Speaking of ant rafts (my last post), I recently read The Superorganism: The Beauty, Elegance, and Strangeness of Insect Societies, by Bert Holldobler and E. O. Wilson.
“Superorganism” is a good name for an ant colony or a bee colony or a termite colony. The individual insects in such colonies are not like you and me. They don’t strive for individuality. Instead, they are part of a highly efficient, highly successful system.
To quote Holldobler and Wilson, “The principal target of natural selection in the social evolution of insects is the colony, while the unit of selection is the gene.” Ants truly live the principle of “All for one, and one for all.” Though the worker ants do not themselves reproduce, the expression of genes in each individual responds to colony-wide signals from the queen and from one another; so the individual genes that lead to success are favored.
Then there is a quite different book, Wetware: A Computer in Every Living Cell, by Dennis Bray. Much simplified, Bray’s point is that in a unit as small as a cell, the activities of thousands and millions of molecules are like electric circuits, providing information and carrying messages that lead to actions.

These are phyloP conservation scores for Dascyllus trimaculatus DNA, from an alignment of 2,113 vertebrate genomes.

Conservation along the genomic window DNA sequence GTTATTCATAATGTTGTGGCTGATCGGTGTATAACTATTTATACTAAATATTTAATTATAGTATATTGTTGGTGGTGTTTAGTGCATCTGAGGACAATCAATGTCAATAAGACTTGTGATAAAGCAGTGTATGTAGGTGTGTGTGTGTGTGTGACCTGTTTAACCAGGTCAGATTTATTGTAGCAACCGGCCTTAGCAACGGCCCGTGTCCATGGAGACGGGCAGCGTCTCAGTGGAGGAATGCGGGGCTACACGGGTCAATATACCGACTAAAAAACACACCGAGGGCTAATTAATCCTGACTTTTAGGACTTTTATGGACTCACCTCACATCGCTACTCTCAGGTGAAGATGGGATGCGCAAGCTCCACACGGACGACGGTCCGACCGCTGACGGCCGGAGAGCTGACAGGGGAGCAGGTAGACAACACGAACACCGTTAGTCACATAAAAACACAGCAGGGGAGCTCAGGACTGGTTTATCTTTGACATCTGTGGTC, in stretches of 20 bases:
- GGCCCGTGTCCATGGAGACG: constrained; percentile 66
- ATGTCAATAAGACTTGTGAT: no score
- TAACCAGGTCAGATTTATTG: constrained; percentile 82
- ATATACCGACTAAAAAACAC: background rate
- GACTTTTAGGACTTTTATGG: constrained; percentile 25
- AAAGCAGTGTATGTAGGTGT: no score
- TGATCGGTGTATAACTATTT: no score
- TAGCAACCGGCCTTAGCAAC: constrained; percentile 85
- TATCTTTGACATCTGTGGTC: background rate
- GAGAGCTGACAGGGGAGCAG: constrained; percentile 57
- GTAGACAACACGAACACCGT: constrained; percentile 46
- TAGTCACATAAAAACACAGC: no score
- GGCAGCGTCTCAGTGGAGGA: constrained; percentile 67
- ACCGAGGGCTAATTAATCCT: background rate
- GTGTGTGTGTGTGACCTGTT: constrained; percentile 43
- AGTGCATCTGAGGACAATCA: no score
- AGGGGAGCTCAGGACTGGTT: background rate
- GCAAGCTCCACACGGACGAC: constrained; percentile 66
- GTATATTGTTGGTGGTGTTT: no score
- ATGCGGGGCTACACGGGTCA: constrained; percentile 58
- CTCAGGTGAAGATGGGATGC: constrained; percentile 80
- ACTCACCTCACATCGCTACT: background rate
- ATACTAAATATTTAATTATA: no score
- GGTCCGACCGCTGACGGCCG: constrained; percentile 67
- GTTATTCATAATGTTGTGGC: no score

Bray describes the complex, overlapping systems of molecular signals within a cell. Then he considers the possibility that it is not just genes, but systems that control the expression or non-expression or slight expression of genes that actually evolve. Some combinations of expression are more successful than others for a particular species. So not only the genes in question, but the control systems that lead to successful expression patterns, are conserved.
I find this whole idea of evolving systems just breathtaking. How about you?